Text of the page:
March 24, 2023

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Expert advice on building a relationship with yourself.
The idea of being alone is not always seen as a good thing. Too often, being alone is associated with the word lonely, but the two ideas are not mutually exclusive. Getting to the point where you enjoy being alone—and dare I say, are

happy alone—is a powerful place to be, and one that can be very grounding and rewarding once you’re comfortable in that.
In order to feel happy alone, you must first build a relationship with yourself. "Building a relationship with yourself involves actually getting to know yourself, as you would anyone else you wanted to build a relationship with," explains Nancy Colier, psychotherapist and author of The Emotionally Exhausted Woman.

Colier adds that "while you may think you already know yourself, maybe more than you want to know, most of what you know is probably about who you should be and shouldn’t be, as opposed to who you really are."
In that sense, getting to know yourself unapologetically is the first step to learning how to love yourself and be happy alone. Here are a few more expert-led ways to find happiness alone.
First of all, be mindful of judgments that might arise when spending time focusing on yourself, and remind yourself that putting yourself first is a healthy move. "As women, we’re taught to be selfless, to take care of others’ needs over our own, and if possible, to have no needs of our own," says Colier. "If we put ourselves on the list of people who matter; if we choose to spend time with ourselves, we’re often labeled selfish and entitled."
Colier says it might be helpful to acknowledge the loss up until this point of not having experienced true love for yourself or even happiness in solitude. You can even do a small ritual like burning a candle or journaling to signify the start of your personal journey to loving yourself and appreciating being alone. "Journaling can be a wonderful way to discover new things about ourselves and gain deeper insights into who we are," says Kristin Wilson, a counselor and chief experience officer at Newport Healthcare. "Writing in a journal can provide an emotional release and offer a place for us to be completely honest and authentic with ourselves," she adds.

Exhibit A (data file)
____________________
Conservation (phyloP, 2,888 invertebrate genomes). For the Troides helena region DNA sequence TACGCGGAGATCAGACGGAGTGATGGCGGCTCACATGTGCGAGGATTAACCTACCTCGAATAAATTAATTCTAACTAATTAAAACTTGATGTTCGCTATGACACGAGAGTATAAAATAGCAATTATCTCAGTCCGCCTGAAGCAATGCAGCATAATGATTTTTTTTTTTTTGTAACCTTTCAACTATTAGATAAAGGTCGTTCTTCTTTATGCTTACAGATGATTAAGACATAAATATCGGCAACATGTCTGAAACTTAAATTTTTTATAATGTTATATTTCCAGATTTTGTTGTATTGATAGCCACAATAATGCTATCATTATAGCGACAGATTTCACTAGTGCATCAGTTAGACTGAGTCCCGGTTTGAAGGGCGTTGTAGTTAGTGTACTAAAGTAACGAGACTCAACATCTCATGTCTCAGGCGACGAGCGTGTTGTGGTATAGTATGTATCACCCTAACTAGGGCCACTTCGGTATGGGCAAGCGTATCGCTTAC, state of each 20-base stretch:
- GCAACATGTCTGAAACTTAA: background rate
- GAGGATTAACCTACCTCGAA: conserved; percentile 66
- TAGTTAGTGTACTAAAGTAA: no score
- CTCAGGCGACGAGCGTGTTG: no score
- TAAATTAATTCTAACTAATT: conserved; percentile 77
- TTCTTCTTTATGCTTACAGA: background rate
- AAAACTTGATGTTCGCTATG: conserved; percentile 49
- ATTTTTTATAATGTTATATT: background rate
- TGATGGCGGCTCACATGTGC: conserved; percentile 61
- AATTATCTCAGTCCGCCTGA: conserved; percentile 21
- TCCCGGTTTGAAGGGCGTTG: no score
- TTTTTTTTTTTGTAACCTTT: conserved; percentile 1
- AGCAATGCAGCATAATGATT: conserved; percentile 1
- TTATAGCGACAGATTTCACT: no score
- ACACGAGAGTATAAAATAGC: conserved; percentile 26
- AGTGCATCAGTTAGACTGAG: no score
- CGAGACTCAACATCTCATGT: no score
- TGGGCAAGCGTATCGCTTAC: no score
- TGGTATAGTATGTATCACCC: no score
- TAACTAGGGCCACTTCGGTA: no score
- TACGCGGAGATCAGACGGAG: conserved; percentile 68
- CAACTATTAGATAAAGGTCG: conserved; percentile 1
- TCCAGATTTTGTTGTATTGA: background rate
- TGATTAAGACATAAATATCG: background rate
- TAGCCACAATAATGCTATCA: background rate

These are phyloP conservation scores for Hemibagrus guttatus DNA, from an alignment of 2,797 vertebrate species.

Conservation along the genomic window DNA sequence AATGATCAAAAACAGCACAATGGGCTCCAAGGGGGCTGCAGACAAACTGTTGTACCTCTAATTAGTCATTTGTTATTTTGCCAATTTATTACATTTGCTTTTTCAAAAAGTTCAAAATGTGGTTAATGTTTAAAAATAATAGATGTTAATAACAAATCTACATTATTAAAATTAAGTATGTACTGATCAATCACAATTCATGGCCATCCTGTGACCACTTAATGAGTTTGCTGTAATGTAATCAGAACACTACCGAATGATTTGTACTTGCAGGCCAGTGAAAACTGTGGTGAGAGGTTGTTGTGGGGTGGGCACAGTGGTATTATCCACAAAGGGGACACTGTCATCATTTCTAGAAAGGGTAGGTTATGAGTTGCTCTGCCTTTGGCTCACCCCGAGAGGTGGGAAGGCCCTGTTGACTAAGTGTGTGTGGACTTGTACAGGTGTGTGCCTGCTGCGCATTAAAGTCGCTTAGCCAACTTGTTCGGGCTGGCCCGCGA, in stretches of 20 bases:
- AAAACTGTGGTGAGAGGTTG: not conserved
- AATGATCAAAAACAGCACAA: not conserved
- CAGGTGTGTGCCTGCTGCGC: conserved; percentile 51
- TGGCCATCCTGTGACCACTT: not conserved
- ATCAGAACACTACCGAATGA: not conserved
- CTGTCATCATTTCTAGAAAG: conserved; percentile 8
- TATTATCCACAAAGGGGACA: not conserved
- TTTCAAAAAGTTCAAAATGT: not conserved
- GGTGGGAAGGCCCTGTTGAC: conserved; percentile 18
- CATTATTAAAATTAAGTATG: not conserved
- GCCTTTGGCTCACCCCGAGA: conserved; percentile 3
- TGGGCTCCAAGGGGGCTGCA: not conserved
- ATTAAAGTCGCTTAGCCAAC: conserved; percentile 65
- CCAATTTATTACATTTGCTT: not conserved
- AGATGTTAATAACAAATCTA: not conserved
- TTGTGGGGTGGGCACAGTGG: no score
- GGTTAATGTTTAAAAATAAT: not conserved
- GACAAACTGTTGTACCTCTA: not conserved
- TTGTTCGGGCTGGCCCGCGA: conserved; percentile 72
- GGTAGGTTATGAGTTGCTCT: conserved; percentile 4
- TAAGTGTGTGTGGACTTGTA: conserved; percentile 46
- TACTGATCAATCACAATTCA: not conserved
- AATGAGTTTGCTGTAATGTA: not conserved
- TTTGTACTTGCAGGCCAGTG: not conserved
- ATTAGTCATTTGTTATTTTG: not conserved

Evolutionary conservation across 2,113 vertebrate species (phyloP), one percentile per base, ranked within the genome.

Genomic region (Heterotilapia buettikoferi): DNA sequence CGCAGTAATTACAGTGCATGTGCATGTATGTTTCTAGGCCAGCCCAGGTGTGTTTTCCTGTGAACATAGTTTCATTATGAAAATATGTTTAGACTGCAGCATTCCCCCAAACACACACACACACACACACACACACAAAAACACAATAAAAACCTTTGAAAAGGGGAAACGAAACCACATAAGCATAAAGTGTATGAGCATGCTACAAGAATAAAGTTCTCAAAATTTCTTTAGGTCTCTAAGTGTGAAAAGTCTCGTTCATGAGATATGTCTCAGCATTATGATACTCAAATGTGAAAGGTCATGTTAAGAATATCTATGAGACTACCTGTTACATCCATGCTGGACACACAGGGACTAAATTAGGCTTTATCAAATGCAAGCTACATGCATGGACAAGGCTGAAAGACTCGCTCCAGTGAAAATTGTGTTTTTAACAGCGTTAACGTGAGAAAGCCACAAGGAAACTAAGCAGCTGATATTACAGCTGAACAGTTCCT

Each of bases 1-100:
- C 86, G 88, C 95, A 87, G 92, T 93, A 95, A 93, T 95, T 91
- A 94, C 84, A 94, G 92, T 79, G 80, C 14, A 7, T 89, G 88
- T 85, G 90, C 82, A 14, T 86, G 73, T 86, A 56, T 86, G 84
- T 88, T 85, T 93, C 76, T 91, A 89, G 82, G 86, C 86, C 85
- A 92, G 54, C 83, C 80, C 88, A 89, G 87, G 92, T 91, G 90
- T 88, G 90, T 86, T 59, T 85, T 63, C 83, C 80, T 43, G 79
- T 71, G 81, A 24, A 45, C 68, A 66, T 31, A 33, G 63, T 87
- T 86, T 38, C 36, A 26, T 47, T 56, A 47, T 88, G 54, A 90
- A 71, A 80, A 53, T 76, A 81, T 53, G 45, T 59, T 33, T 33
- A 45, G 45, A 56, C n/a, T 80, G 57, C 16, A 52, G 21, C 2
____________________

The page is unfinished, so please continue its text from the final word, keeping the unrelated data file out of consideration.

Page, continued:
Loneliness can be harmful to both our physical and mental health, so it is important to tackle feelings of loneliness as they arise. But ending loneliness doesn’t necessarily mean adding more people into your life.
"When we feel lonely, we immediately set out to expand our circle of people, convinced that more intimacy with others is the answer to our emptiness," says Colier. "While this approach can be helpful, the most profound form of loneliness we experience comes from our disconnection with ourselves."
To get closer to yourself, start by getting curious about who you are, your truth, what you really feel in certain situations, and what you truthfully want out of life, says Colier. "When you start paying attention to and relating to yourself with curiosity and kindness, as a destination and someone worth knowing, a new kind of intimacy forms, an intimacy with yourself, which in fact is the most reliable remedy for loneliness," she says.
Wilson says you should be mindful about spending your alone time focused on technology. "Take a step back from social media so that you’re not focused on what others are doing or feel that you are missing out on something," says Wilson. "Mindless scrolling can often leave us feeling sad and lonely."
If you’re feeling stuck, try unpacking "your narratives and core beliefs about what it means to spend time with yourself," adds Colier. Think about what’s in the way of enjoying that time.
A few things that could be getting in the way: "Do you think it makes you a bad person to want to be in ‘just’ your own company? Does time with yourself mean that you cannot spend time with others, that it’s either-or?" says Colier.
"Enjoying time with yourself, fundamentally, requires evolving your idea of yourself, from someone whose purpose is to pay attention to and serve others, to someone who’s deserving of your own attention—for the simple reason that you want and need it," she says.
When spending time alone, keep the focus on "What do I want?" Colier says that so much of how we spend our time is based around the question "What should I do?" Instead, "when you allow yourself to live from want, time with yourself has the possibility of being joyful and genuinely nourishing," she says.

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